OpenSSO agents can request user profile attributes once the user is successfully logged in and a valid session is created, by providing the session ID. The OpenSSO proxy layer must receive these requests and fetch the OAM session ID from the OpenSSO session ID extension. OpenSSO Web agents use the Policy service URL for these requests.

OpenSSO proxy then fetches these attributes and passes the session ID to the OAM Server (which uses the responses framework to fetch the User Profile attributes and return the data to the OpenSSO Proxy).

User profile attributes retrieval for J2EE Agent types

OpenSSO J2EE agents use jax-rpc calls to retrieve user profile attributes. The flow is similar as the one for Web agents types to retrieve these properties.

User Single Logout

  1. The OpenSSO Proxy receives a User logout request and forwards the user to the OAM logout URL

  2. OpenSSO Proxy decrypts the OpenSSO cookie, fetches the OpenSSO session identifier and, from that, fetches the OAM session ID. OpenSSO proxy sends the logout request to controller through the OpenSSO logout event with the OAM session ID.

  3. Core logout events are performed, which includes the controller calls to the SSO engine to confirm the session exists. If the session exists, the OAM_ID cookie is deleted, and global logout is performed.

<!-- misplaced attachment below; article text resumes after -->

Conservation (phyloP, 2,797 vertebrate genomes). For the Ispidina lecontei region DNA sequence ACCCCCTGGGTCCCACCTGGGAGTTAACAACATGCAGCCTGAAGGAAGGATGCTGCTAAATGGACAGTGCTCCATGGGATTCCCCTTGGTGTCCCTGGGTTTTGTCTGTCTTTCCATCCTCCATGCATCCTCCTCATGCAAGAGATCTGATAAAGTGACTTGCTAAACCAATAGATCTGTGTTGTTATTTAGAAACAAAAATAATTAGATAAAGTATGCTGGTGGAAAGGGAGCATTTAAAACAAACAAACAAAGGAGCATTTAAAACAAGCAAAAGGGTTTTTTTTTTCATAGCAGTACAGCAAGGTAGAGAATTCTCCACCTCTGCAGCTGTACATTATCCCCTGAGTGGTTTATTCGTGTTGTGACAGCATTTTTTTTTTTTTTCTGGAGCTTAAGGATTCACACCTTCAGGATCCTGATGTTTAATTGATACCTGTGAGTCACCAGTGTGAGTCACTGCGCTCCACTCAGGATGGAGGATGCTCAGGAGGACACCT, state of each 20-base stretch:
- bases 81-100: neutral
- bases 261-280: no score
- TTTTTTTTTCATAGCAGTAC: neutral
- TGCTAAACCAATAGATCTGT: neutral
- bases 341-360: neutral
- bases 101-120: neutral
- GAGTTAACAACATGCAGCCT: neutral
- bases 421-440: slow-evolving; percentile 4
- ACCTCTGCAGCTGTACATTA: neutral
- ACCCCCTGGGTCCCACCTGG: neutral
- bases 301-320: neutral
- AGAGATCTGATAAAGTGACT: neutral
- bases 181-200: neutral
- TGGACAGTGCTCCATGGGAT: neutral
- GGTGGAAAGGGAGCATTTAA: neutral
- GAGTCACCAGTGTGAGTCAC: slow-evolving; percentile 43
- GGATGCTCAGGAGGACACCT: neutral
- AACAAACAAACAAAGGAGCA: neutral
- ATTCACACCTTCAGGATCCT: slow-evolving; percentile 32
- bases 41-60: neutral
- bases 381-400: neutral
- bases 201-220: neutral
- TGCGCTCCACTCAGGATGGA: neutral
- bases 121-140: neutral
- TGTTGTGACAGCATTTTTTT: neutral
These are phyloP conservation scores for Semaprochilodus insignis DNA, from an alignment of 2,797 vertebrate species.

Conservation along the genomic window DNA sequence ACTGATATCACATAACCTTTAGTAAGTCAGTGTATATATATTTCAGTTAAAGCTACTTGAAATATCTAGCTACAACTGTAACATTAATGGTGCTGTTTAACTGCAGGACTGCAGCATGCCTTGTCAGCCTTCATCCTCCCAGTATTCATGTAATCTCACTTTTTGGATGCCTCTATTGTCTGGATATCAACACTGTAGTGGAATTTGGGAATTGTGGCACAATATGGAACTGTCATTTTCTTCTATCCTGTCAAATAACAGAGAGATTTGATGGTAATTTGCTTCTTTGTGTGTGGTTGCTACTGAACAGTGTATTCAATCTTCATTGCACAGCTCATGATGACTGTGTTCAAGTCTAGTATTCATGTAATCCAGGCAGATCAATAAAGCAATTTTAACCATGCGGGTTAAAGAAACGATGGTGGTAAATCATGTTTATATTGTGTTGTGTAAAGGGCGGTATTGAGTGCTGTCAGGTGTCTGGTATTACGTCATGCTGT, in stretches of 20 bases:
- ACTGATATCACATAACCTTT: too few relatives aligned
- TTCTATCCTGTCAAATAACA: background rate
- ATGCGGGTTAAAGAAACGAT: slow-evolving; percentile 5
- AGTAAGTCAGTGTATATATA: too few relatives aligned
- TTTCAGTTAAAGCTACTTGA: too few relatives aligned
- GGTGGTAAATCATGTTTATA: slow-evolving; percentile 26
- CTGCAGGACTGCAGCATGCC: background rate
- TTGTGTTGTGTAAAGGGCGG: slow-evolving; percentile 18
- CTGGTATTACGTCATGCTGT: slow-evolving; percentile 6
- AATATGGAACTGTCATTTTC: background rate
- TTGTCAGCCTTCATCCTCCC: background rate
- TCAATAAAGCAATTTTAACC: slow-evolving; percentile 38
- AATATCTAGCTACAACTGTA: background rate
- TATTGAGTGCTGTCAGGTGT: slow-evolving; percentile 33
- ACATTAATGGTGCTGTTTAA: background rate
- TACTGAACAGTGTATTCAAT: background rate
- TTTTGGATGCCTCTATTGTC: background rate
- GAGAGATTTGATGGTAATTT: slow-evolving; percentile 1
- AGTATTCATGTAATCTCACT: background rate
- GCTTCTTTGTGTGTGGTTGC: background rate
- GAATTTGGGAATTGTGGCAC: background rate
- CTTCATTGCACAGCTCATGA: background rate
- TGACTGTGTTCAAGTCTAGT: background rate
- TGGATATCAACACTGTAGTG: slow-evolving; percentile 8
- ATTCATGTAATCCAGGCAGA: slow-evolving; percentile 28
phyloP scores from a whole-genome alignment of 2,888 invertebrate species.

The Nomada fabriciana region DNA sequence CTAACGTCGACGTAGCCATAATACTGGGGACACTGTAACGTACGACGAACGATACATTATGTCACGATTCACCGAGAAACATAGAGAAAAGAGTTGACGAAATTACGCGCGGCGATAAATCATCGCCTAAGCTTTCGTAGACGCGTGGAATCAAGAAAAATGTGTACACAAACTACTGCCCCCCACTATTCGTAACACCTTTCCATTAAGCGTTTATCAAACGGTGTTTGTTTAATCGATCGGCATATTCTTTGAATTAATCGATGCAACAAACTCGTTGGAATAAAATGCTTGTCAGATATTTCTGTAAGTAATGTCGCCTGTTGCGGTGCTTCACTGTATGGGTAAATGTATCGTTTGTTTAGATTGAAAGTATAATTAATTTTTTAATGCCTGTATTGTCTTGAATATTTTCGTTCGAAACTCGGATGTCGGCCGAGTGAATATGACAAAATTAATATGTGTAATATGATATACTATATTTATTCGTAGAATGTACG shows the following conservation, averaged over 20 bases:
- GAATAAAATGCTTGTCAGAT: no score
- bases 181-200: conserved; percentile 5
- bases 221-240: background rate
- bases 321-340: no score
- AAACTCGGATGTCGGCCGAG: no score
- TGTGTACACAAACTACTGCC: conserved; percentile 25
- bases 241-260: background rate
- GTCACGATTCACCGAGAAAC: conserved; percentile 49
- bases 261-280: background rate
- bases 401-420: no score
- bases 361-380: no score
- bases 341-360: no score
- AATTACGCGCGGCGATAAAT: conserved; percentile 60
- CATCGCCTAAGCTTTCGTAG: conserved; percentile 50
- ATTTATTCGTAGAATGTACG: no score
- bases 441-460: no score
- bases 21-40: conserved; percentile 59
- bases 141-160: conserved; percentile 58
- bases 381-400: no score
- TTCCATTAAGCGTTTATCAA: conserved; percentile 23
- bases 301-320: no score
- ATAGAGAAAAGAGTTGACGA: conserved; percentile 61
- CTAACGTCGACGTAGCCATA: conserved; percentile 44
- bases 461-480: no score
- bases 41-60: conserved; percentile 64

4. The SSO engine returns the response to the controller indicating the session has been cleared.

  5. The controller sends a request to the proxy to clear tokens.

  6. The Proxy sends the request to the agent to clear tokens through the OpenSSO Logout response handler.

SSO Agent Logout

Access Manager handles single logout requests originating from the OpenSSO agents.

Note: The user must be logged out from resources protected by other agents (WebGate and MOD_OSSO, for instance). Agent logout is not required other than in the multi-domain environment.

  1. The OpenSSO Agent requests logout to OpenSSO Proxy.

  2. The Proxy fetches the Application token from the request and verifies that the request is initiated by an authenticated agent.

  3. Opensso Agent Logout is handled within the proxy as the session is created in an independent Agent Session Management Module.

  4. The decrypted token is returned to the OpenSSO Proxy. If there is no OpenSSO token present, steps 2 and 3 are absent.